Duel purpose

Discussion in 'Incubating & Hatching Eggs' started by weidnercharm, Apr 24, 2016.

  1. weidnercharm

    weidnercharm Out Of The Brooder

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    Apr 6, 2016
    Nampa Idaho
    I am looking at creating a flock for both egg and meat production. I like the idea of having fast growers like the Red Rangers, but I really like the idea of having good layers during the winter, Black Australorp. Am I able to cross these two? If I replace the rooster every year..... Red Ranger first year, Australorp second year and so on, can that work?
     
  2. Egghead_Jr

    Egghead_Jr Overrun With Chickens

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    Oct 16, 2010
    NEK, VT
    Not really. Your better off getting a quality dual purpose breed from breeder stock and keeping that. It's possible to create a dual purpose line but it takes years of dedication and not all are success stories. The real deal is peoples expectations are too high. By the time to set a line to be a quality dual purpose it's not nearly the performance of meat that they want. For some, not necesarrily you, they're better off raising a layer flock, low feed consumption and high egg production, and doing a few small batches of meat birds a year for grilling and roasting birds. Plenty of stew birds to be had from the layer flock. If you really think your good with a dual purpose bird there are two I recommend that will be relatively fast growing having cockerels yield dress weights of over 3 lbs in 14 weeks. That's a good age as past that they really are not tender enough to grill if that's your desire. Wont have gained the tough to pluck saddle feathers at that age and will be as feed conservative as a dual purpose bird can be at that age. 12-14 weeks is in my opinion the best time to cull most your cockerels.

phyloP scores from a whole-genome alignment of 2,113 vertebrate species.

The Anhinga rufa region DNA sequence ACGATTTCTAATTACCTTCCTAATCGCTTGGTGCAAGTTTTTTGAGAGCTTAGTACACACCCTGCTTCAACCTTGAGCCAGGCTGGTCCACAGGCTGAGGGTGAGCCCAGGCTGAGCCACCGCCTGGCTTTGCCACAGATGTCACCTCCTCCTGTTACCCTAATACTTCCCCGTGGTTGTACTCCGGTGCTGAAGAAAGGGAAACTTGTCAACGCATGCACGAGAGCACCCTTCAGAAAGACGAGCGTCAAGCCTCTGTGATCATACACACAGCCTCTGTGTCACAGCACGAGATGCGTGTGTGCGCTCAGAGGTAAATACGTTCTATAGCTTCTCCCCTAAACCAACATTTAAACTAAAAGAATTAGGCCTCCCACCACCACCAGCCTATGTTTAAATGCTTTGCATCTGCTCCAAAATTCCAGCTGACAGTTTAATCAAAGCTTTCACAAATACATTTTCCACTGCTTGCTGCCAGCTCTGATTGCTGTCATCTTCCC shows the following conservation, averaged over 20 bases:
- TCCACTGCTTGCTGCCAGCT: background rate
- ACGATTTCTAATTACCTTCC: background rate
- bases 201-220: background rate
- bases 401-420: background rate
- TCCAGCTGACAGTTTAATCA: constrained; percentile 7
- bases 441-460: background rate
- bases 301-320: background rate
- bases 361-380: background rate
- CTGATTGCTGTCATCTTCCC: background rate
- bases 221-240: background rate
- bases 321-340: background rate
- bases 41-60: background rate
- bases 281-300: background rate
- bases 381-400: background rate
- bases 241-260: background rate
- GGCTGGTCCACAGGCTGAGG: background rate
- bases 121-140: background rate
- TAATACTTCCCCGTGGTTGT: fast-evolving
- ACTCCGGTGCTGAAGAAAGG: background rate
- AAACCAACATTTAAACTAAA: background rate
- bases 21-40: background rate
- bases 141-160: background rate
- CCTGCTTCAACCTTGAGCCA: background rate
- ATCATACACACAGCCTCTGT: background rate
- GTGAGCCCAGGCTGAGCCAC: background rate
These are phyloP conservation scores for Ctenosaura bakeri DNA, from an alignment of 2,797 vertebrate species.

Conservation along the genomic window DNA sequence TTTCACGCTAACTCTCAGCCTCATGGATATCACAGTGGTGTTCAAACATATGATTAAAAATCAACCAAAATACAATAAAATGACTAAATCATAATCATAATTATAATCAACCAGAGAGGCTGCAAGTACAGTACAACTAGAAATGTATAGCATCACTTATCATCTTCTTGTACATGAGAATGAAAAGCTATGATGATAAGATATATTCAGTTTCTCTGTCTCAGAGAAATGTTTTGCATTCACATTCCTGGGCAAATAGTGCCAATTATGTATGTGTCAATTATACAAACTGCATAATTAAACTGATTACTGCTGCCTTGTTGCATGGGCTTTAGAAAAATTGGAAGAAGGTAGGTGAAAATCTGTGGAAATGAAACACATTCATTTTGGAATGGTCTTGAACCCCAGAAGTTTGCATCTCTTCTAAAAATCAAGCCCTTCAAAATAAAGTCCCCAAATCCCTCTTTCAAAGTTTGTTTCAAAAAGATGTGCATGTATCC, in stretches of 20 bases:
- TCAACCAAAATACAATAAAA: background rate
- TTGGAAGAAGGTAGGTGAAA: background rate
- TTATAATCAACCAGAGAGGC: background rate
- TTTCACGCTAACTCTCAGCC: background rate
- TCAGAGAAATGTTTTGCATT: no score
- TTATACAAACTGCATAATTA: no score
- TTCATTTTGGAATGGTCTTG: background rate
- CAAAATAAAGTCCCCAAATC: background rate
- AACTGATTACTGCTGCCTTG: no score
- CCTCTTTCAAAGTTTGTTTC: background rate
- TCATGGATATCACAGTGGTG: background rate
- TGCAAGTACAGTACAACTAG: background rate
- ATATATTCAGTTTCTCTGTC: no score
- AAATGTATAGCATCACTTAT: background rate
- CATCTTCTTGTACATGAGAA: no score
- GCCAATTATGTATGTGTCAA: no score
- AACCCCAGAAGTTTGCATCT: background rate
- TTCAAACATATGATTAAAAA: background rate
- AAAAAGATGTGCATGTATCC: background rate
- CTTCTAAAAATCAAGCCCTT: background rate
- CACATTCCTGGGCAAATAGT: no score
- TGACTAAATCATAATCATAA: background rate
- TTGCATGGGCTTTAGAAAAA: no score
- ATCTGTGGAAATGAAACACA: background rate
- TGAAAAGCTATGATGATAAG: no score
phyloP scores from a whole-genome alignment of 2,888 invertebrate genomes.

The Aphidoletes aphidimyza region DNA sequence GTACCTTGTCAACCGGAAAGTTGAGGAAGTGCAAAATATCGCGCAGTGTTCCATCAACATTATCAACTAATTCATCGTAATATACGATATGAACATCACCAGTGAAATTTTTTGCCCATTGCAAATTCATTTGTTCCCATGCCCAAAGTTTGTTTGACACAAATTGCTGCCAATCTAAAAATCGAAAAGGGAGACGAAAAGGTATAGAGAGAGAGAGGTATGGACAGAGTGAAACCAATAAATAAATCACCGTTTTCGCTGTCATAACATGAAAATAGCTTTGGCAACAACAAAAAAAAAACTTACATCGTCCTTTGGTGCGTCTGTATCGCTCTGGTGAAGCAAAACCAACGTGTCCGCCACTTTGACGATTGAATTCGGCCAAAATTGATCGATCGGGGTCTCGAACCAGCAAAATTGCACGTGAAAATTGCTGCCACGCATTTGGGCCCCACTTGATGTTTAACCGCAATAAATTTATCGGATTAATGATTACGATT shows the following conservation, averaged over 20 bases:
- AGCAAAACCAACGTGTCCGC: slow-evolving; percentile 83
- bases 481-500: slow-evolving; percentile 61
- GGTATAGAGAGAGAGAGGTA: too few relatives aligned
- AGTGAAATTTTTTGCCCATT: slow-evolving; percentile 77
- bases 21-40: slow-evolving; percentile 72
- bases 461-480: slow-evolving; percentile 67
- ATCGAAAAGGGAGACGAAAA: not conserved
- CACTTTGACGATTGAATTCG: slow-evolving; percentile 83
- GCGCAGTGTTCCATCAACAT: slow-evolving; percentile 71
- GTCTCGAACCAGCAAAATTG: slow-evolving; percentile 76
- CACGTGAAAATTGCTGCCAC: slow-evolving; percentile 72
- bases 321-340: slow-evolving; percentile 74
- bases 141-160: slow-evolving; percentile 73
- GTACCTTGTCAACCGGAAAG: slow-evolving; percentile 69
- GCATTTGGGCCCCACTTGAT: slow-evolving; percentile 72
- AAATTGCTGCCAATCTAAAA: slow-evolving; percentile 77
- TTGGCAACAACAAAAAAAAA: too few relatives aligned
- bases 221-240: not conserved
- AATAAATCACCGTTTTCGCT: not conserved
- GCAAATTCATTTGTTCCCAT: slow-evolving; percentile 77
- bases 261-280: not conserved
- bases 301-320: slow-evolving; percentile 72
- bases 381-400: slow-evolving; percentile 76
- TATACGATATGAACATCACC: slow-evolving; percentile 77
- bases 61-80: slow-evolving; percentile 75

New Hampshire from breeder stock, either German or American New Hampshire stock, is a great dual purpose bird. Very good layers and carcass of size. The other early mature dual purpose is Buckeye. This is due to the recent conservancy effort. In that project they recorded live weights of 6 lbs in 16 weeks. That's about a 4 lbs carcass hence my statement of over 3 lbs in 12-14 weeks dress weight. The Buckeye is a good layer but not as prolific as the New Hampshire.
     
  3. weidnercharm

    weidnercharm Out Of The Brooder

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    Apr 6, 2016
    Nampa Idaho
    Thank you. I have one chick who is a New Hampshire. She is growing faster than the other three. I will give it some thought.
    Amy
     

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